Interview with Erik Boelen: Quality Management for PoC 3D Printing

After his masters in biomedical engineering and his Ph.D. in biomaterials, Erik Boelen started his career in medical 3D printing as Product Specialist for Mimics (medical image processing software) at Materialise in 2007. In 2010 he spent one year in Kuala Lumpur, Malaysia for Materialise to build the sales and support team for APAC. Back in Materialise Headquarters in Belgium, he assumed the role of Marketing Manager for the Mimics Innovation Suite. In 2012, Erik joined the startup Xilloc as its Chief Operations Officer. Xilloc designs and manufactures custom-made medical devices and was a pioneer in using 3D printing for implants (we made the world’s first completely 3D-printed titanium mandible). In his role as COO, Erik was mainly responsible for sales, marketing, and quality management and he built a QMS for ISO 13485 from scratch and got it certified. After nearly a decade, in 2021 he decided to take the plunge and start his own company QasE3D (pronounced as Case-three-dee) as a consultant for Quality Management and 3D printing. He currently helps medical device companies and PoC facilities to implement a digital QMS for ISO 13485 and acts as an agent for several companies with innovative 3D technology to help surgeons. Erik will be speaking at the upcoming Point of Care Additive Manufacturing event. He also authored an Expert Corner blog recently focusing on quality management of hospital-based 3D printing.

When was the first encounter you had with 3D printing?

Erik: While I was doing my Ph.D. (in biomaterials), I did not know yet what I wanted to do after. On a city trip with my girlfriend to Ghent, Belgium, someone was handing out job magazines. Normally I would refuse, but this time something inside me told me to accept the magazine and I browsed through it. In it, I saw an ad from this Belgian company called Materialise that was doing 3D printing. It instantly drew me and I made a mental note to contact them after finishing my PhD. When I was near the end of my Ph.D. I looked at the job offers on their website and saw a vacancy for a biomedical application engineer. I applied and got the job. This started my career (in 3D printing).

What inspired you to start your journey?

Erik: From that first encounter in the magazine, it captured my imagination. Seeing the lasers in the big SLA machines is just mesmerizing as well as pulling a 3D printed part bit by bit out of the resin. It’s magical! Combined with my interest in the medical field; 3D printing can really make porous parts, mimicking anatomy. Also, lattices have this mesmerizing effect on me.

Who inspired you the most along this journey in 3D printing?

Erik: Making a difference in the life of a patient is a very powerful inspiration and motivation.

What motivates you the most for your work? 

Erik: I truly believe that every patient deserves a patient-specific implant, tuned to his/her anatomy. 3D printing can enable us to make these perfect, unique implants, provided we do it right. There still is a lot of work in safeguarding the quality of 3D-printed implants.

What is the biggest obstacle in your line of work? If you have conquered them, what were your solutions?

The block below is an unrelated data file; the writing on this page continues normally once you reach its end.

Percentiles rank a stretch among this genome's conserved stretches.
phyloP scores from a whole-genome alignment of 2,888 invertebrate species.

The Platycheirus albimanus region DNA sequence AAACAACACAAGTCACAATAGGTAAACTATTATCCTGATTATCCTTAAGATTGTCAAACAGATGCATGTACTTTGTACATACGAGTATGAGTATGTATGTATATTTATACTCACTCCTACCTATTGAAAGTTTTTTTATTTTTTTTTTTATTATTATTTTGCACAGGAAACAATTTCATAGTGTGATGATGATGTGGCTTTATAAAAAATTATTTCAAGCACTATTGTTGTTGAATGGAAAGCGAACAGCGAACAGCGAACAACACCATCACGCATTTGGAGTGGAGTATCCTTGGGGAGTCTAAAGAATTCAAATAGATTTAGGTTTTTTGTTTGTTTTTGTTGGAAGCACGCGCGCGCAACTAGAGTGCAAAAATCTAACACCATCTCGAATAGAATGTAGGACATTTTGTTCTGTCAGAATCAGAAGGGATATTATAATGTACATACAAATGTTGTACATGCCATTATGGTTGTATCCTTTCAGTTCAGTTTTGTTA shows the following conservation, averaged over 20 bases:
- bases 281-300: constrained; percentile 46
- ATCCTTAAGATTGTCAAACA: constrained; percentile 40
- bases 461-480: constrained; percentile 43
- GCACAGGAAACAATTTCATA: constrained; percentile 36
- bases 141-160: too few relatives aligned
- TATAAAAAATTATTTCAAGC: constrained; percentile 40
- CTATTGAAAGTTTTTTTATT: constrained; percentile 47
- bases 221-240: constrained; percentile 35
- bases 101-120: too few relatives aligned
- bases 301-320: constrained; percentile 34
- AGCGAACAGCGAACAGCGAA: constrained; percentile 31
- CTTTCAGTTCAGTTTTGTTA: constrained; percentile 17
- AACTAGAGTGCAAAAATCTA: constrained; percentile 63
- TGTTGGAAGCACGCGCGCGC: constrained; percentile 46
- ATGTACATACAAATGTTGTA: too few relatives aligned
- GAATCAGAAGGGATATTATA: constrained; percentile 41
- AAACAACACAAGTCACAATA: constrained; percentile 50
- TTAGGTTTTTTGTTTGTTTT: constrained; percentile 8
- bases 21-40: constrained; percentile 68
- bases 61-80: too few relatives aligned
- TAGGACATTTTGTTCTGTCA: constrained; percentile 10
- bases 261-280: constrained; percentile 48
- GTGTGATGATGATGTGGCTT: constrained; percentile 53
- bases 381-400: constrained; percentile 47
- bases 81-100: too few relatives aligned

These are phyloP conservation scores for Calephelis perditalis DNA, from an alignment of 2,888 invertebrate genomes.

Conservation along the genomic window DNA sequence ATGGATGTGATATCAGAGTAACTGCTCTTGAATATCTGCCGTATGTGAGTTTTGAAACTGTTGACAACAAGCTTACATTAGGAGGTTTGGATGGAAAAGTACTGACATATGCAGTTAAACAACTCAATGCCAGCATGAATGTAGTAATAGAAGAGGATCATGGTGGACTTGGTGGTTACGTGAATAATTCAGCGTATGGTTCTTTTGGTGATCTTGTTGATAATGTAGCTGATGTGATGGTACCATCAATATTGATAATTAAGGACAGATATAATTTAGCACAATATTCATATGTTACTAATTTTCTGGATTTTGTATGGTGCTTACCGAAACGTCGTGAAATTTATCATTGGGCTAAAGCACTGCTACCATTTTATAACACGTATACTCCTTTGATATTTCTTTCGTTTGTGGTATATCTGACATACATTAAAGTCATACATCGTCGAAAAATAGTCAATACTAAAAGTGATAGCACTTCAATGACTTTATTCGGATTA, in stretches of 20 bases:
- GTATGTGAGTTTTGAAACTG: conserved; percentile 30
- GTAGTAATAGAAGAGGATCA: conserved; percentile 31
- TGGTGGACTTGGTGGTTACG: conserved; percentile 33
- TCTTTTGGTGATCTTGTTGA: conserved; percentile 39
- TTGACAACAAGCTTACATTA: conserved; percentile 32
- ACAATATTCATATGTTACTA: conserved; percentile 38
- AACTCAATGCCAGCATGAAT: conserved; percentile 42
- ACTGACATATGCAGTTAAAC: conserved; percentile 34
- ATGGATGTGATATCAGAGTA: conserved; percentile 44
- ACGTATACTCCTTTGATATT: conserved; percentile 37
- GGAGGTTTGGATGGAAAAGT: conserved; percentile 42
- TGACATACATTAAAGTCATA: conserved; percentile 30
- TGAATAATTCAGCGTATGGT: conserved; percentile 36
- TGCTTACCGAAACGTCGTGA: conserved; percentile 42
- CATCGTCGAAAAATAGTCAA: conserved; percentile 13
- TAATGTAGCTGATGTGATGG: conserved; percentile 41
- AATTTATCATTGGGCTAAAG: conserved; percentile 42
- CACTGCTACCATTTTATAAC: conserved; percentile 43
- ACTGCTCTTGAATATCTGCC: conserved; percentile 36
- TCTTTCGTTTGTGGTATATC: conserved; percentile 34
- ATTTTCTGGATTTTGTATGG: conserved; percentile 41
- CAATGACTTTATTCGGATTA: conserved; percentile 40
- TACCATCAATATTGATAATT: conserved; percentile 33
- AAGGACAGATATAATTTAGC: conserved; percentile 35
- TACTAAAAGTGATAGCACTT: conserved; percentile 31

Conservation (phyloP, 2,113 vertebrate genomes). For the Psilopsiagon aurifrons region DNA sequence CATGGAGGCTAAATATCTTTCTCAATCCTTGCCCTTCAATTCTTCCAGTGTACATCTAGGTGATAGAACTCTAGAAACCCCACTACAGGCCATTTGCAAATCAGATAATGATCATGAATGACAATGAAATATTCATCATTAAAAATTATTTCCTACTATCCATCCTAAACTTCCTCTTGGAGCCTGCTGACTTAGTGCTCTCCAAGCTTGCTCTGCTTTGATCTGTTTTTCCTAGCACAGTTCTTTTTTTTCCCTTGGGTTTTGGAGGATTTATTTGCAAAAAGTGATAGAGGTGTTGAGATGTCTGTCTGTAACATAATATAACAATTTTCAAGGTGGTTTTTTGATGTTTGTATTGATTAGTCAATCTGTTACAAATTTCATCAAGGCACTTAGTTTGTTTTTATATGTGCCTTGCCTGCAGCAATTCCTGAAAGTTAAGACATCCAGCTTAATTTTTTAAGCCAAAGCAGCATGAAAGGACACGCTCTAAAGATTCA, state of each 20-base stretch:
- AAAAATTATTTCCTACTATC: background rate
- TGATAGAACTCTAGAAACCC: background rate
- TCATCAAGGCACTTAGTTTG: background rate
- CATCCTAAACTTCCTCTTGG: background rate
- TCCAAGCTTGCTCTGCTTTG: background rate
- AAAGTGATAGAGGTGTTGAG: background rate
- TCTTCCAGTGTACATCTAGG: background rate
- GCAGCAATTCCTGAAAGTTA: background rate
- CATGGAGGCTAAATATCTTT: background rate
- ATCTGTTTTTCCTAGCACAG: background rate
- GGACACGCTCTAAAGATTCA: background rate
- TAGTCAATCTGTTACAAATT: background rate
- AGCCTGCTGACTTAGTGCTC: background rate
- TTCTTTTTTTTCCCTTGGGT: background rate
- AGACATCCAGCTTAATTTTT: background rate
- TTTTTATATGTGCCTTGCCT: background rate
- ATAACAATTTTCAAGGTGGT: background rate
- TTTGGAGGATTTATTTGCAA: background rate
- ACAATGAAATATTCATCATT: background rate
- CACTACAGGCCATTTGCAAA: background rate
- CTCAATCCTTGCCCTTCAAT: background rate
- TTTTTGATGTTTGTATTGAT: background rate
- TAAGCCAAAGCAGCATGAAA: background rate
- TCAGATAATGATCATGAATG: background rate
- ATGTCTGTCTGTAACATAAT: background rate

Erik: As a quality consultant it is hard to explain to engineers that Quality Management is about so much more than merely the manufacturing process… ????

What do you think is (are) the biggest challenge(s) in 3D Printing? What do you think the potential solution(s) is (are)?

Erik: From my perspective, getting high quality, safe, and effective 3D printed medical devices. We can achieve this by sharing knowledge about which designs work and which do not. And properly validate the whole 3D printing process (which is more challenging than milling for example).

I see a lot of people proudly posting designs of (porous) patient-specific implants on LinkedIn, inspiring others to do similar things. However, people never share negative results, but it would be very good to know for all future patients when a certain type of implant doesn’t work. In that sense, because all designs are unique, people design what they think/expect will work, but the design is never validated. Compare that to the lengthy process of bringing a standard medical device to market…

If you are granted three wishes by a higher being, what would they be? 

Erik: In all honesty, the first wish would be a sum of money for my family large enough to not have to worry about money anymore… The second wish would be for mankind to understand the (laws of) the universe, so we would for example be able to travel in no time to remote planets and encounter other lifeforms and we could make clean, (infinite) energy and defy the law of gravity; a bit like the things in Star Wars!). Lastly, maybe the ability to look into the future to see the impact of a decision I want to make.

What advice would you give to a smart driven college student in the “real world”? What bad advice you heard should they ignore? 

Erik: If you design and produce a 3D-printed medical device, would you use it for your wife or your child? If you can’t immediately answer with a big YES, your device is not yet ready!

Related Links:

Four U.S. Dental Schools At The Frontier of 3D Printing Education

3D Printing in Hospitals (On Demand, 2021)

Point of Care 3D Printing (On Demand, 2022)

Segmentation: The Real Struggles Behind Converting DICOM to Patient-specific 3D Printable Models

Interview with Shannon Walters, Stanford 3D Lab